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http://dx.doi.org/10.1016/j.cub.2017.09.029DOI Listing
October 2017

Phylogenomic reconstruction supports supercontinent origins for Leishmania.

Infect Genet Evol 2016 Mar 18;38:101-109. Epub 2015 Dec 18.

School of Human Evolution and Social Change, Arizona State University, Tempe, AZ, USA; Center for Evolution and Medicine, Arizona State University, Tempe, AZ, USA.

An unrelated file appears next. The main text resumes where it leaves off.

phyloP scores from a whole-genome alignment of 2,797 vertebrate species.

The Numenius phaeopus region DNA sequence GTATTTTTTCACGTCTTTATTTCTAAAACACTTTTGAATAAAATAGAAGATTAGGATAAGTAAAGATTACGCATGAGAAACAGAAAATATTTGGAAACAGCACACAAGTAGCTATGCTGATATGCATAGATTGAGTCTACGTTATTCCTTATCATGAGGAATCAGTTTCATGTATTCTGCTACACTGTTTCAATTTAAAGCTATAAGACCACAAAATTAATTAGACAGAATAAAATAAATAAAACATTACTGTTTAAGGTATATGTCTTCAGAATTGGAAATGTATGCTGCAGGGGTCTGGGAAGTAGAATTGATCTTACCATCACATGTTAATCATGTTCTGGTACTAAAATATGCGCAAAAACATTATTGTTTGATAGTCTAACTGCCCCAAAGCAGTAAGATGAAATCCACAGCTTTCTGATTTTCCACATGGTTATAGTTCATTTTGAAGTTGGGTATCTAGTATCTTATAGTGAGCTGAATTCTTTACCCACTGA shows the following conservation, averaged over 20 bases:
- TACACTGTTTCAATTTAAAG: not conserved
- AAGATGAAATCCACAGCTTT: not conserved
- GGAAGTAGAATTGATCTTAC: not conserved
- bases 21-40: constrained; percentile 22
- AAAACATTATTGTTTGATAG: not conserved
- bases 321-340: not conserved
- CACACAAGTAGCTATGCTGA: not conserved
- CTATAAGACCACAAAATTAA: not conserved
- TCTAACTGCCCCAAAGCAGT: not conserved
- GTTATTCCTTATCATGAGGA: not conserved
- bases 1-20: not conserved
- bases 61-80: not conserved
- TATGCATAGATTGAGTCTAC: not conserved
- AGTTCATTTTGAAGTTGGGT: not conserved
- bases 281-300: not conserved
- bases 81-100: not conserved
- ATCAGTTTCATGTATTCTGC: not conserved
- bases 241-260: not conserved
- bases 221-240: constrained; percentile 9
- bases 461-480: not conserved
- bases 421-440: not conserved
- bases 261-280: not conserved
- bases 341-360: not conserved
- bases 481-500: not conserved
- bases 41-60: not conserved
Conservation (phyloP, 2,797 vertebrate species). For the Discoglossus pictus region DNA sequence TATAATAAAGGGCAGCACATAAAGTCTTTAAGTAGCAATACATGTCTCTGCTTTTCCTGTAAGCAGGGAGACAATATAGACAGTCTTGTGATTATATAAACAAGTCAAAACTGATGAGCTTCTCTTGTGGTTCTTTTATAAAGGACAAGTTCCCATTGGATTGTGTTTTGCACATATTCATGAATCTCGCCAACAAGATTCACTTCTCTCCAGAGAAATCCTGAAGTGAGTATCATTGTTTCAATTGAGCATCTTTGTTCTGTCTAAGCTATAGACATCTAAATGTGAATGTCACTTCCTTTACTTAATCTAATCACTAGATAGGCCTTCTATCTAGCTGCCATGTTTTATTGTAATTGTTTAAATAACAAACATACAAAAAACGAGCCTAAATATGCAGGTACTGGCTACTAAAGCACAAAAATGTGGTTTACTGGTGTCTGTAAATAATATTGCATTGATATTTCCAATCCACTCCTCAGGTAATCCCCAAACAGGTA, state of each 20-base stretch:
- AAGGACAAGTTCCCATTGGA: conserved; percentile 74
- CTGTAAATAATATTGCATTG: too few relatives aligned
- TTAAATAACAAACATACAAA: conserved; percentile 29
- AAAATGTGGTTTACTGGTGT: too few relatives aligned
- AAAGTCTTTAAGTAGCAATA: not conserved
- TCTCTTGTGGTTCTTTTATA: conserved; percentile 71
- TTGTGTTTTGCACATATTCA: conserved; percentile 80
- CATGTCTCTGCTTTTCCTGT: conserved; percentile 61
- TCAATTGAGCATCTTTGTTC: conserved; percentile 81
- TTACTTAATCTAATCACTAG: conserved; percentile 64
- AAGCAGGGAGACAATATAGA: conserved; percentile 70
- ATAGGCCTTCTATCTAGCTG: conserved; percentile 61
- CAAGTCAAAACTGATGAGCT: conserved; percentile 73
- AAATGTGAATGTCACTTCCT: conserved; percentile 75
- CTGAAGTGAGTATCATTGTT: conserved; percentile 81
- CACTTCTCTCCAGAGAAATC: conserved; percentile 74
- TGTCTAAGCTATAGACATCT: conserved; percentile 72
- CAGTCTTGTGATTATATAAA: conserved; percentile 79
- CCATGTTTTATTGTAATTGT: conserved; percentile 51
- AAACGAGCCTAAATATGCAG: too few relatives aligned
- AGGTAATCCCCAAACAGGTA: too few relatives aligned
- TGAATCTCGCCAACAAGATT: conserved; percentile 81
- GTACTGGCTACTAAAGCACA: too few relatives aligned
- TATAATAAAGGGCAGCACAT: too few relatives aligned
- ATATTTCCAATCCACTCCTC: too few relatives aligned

Leishmania, a genus of parasites transmitted to human hosts and mammalian/reptilian reservoirs by an insect vector, is the causative agent of the human disease complex leishmaniasis. The evolutionary relationships within the genus Leishmania and its origins are the source of ongoing debate, reflected in conflicting phylogenetic and biogeographic reconstructions. This study employs a recently described bioinformatics method, SISRS, to identify over 200,000 informative sites across the genome from newly sequenced and publicly available Leishmania data. This dataset is used to reconstruct the evolutionary relationships of this genus. Additionally, we constructed a large multi-gene dataset, using it to reconstruct the phylogeny and estimate divergence dates for species. We conclude that the genus Leishmania evolved at least 90-100 million years ago, supporting a modified version of the Multiple Origins hypothesis that we call the Supercontinent hypothesis. According to this scenario, separate Leishmania clades emerged prior to, and during, the breakup of Gondwana. Additionally, we confirm that reptile-infecting Leishmania are derived from mammalian forms and that the species that infect porcupines and sloths form a clade long separated from other species. Finally, we firmly place the guinea-pig infecting species, Leishmaniaenriettii, the globally dispersed Leishmaniasiamensis, and the newly identified Australian species from a kangaroo, as sibling species whose distribution arises from the ancient connection between Australia, Antarctica, and South America.